Late outcomes of congenital heart disease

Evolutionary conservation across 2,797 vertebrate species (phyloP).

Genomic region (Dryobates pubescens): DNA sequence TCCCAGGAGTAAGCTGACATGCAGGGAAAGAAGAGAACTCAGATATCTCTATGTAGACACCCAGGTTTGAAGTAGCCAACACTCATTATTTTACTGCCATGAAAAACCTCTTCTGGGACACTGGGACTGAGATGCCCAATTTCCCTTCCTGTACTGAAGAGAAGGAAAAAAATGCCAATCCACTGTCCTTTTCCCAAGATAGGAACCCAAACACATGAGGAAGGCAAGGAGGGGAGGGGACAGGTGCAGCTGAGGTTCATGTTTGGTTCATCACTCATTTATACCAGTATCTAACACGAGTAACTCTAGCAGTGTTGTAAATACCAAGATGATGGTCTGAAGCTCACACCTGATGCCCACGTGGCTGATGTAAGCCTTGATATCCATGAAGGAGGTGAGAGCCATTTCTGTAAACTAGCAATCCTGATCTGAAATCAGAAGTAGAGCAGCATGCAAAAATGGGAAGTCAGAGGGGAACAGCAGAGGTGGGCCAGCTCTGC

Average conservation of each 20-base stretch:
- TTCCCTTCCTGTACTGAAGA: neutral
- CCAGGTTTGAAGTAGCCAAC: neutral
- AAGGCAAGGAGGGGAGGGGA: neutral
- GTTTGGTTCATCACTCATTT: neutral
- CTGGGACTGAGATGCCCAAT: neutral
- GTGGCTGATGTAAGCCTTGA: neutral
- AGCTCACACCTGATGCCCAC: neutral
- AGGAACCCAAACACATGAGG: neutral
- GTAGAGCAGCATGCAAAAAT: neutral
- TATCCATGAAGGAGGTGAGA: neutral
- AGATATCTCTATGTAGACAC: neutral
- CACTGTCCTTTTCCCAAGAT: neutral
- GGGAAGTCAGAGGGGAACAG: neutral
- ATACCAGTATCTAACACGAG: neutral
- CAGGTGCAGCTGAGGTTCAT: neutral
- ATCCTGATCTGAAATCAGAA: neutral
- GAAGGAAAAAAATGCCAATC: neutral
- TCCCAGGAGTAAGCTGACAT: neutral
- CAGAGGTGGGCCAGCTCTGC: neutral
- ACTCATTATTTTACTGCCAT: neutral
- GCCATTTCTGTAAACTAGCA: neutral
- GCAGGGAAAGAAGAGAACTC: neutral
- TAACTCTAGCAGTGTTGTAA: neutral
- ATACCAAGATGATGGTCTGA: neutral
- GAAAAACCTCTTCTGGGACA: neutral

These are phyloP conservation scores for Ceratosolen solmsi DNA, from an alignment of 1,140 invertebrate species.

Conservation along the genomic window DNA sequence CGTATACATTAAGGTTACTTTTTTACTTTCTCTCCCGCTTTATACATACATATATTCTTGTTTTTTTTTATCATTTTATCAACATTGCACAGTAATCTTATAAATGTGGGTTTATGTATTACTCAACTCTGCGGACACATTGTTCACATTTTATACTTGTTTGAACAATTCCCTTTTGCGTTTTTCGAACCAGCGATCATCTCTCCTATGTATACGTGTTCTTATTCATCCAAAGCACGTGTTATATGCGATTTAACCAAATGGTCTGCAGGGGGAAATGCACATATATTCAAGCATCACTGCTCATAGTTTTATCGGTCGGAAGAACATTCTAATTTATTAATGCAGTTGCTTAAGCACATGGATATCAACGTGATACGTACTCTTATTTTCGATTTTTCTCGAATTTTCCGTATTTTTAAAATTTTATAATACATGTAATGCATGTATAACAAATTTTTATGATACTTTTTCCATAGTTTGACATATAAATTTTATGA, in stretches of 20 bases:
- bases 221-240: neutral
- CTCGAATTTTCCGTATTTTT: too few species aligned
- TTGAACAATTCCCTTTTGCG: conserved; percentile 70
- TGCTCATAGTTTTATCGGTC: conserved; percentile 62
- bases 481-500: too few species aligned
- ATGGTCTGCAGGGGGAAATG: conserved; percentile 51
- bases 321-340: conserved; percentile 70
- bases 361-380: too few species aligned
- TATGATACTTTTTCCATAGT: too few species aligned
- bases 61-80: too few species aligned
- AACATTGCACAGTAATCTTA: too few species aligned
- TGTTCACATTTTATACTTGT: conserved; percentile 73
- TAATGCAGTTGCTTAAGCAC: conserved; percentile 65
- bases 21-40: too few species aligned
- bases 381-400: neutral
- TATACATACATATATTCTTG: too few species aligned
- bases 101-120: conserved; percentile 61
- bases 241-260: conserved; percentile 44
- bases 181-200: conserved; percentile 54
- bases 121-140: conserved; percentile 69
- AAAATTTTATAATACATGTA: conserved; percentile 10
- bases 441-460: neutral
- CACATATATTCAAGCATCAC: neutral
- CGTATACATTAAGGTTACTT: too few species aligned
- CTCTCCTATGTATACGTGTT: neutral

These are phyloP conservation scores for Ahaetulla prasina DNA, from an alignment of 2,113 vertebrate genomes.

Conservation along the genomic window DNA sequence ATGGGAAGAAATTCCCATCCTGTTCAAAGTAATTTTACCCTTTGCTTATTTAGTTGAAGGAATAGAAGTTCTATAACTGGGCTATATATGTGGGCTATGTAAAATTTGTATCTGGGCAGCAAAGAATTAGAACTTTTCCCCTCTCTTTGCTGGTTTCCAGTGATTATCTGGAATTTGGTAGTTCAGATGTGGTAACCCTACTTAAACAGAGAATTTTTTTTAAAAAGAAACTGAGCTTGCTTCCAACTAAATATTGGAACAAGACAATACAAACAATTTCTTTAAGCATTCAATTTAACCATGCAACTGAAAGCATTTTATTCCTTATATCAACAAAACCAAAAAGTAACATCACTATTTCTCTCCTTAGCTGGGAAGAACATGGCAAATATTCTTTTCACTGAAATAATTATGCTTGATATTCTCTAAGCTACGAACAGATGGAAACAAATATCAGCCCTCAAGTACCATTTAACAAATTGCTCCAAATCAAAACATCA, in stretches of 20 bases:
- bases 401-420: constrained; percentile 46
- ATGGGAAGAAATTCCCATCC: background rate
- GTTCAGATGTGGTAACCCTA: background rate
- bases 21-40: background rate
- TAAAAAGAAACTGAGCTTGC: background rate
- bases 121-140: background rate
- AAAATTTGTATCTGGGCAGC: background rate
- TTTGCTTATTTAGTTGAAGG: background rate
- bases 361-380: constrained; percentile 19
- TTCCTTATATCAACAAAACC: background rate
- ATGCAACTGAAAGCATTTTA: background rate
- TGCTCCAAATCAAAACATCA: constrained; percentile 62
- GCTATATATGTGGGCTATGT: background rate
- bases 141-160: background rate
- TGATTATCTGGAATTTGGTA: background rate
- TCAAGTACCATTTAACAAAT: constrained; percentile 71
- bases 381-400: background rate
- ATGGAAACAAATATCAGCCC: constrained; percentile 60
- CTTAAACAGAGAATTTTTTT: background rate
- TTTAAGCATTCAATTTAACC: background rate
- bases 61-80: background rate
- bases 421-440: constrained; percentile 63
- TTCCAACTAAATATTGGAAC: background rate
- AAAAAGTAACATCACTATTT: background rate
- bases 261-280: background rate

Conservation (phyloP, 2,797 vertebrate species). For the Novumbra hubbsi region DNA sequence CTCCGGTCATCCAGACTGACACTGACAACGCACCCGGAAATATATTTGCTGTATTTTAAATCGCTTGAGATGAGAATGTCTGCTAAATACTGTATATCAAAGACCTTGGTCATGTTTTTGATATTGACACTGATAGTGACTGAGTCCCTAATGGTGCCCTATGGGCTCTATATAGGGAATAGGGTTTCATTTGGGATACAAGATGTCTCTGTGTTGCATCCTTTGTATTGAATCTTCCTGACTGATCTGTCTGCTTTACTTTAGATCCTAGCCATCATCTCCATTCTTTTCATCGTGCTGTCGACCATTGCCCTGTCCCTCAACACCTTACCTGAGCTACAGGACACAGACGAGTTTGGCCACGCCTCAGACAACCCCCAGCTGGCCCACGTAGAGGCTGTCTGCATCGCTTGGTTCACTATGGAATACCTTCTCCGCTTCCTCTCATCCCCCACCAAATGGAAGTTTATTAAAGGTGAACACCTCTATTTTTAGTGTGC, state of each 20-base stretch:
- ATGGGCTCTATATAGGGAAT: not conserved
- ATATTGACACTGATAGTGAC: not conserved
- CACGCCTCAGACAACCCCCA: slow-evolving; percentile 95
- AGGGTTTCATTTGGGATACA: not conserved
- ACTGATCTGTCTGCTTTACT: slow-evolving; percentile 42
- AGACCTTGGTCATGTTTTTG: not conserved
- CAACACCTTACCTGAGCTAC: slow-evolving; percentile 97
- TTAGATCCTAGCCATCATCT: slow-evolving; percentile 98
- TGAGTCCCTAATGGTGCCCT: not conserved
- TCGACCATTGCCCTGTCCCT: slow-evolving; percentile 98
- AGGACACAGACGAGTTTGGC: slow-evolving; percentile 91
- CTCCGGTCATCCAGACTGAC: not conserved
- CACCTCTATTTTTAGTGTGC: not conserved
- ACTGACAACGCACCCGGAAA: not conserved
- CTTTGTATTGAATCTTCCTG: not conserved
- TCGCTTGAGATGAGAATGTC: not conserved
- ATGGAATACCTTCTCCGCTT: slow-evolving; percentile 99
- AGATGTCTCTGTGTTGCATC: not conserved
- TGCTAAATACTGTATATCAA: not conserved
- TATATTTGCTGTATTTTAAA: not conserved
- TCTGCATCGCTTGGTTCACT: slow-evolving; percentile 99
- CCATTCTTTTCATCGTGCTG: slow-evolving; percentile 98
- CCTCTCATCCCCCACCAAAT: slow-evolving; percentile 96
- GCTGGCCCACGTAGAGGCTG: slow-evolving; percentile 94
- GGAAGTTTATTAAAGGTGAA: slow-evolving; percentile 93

In our days, more than 90% of children with congenital heart disease (CHD) reach adolescence and adult life, and therapeutic procedures are performed with late quality of life (QOL) in mind. Rates of success are now assessed at long range by sequels, residues and adaptation of the individuals to normality. The attempt to identify factors to avoid psychopathological sequels in this group of “new” cardiac patients is one of the most important aspects of studies on late outcome of congenital heart disease. This fact remains valid in the current era and is in consonance with the attitude to more and more value child-adolescent and adolescent-adult transitions in patients with CHD submitted or not to surgical or percutaneous intervention in childhood. Resilience and ability to adapt could also be improved by a multiprofessional approach of attitudes, abilities and psychological characteristics, aiming to prevent the psychopathologic effects of the disease.